The Australian Centre for International Commercial Arbitration (ACICA)—an introduction to the institution and its arbitration rules
Produced in partnership with Leon Chung and Mitchell Dearness of Herbert Smith Freehills
The Australian Centre for International Commercial Arbitration (ACICA)—an introduction to the institution and its arbitration rules

The following Arbitration guidance note Produced in partnership with Leon Chung and Mitchell Dearness of Herbert Smith Freehills provides comprehensive and up to date legal information covering:

  • The Australian Centre for International Commercial Arbitration (ACICA)—an introduction to the institution and its arbitration rules
  • What is ACICA?
  • Arbitration under the ACICA Rules
  • Fees
  • ACICA’s role in ad hoc arbitrations

This Practice Note provides an introduction to the Australian Centre for International Commercial Arbitration (ACICA) and offers an overview of arbitrating under the institution’s arbitral rules. This Practice Note is not intended to be an exhaustive guide to ACICA arbitration or a substitute for carefully considering the application of the ACICA arbitration rules as relevant to your dispute.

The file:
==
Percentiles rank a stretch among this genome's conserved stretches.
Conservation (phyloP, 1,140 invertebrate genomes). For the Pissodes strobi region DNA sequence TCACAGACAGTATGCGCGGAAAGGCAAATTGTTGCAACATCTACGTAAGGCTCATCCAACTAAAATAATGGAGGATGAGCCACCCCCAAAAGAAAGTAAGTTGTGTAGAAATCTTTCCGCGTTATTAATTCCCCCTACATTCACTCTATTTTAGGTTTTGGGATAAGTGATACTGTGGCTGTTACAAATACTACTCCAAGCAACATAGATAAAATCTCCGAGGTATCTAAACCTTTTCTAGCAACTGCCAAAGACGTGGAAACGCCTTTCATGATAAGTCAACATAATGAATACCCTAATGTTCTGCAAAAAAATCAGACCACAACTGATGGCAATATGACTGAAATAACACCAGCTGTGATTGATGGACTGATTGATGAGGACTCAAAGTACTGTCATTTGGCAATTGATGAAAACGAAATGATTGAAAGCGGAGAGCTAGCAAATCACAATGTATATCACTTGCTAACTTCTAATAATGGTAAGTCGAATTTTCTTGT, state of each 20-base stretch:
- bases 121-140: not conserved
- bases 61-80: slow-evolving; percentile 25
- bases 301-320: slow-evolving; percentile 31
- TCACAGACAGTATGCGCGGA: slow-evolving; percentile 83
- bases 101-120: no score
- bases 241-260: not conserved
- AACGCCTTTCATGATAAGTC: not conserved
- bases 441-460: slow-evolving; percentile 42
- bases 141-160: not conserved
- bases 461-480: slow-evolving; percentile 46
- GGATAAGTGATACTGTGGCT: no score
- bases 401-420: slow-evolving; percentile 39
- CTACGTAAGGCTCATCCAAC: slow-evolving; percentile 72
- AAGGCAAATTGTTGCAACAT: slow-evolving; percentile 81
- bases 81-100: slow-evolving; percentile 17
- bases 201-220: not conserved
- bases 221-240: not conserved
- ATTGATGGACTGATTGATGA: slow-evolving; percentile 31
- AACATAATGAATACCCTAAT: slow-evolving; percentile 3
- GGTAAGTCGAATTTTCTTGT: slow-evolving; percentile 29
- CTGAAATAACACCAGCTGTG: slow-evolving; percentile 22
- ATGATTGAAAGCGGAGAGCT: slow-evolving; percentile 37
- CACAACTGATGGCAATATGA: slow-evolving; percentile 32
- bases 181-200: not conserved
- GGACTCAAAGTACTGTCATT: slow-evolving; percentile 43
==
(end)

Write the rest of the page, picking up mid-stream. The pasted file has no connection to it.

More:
What is ACICA?

ACICA was established in 1985. It is an independent, not-for-profit organisation with a stated objective of promoting and facilitating the efficient resolution of commercial disputes both in Australia and internationally through arbitration and mediation.

ACICA’s functions include acting as an impartial appointment and administering body for alternative dispute resolution processes, maintaining a panel of arbitrators and mediators that may be used for party appointments, providing rules and model clauses to assist the conduct of arbitration and mediation, and holding conferences and other educational opportunities in international arbitration and mediation.

The ACICA Arbitration Rules

ACICA has developed its own set of arbitration rules, with the most recent edition coming into effect on 1 January 2016 (the Rules). The Rules supersede earlier editions published in 2011 and 2005. ACICA will administer an arbitration under an earlier edition of its Rules if the parties agree. For the purposes of this Practice Note, all references are made to the current 2016 version of the Rules.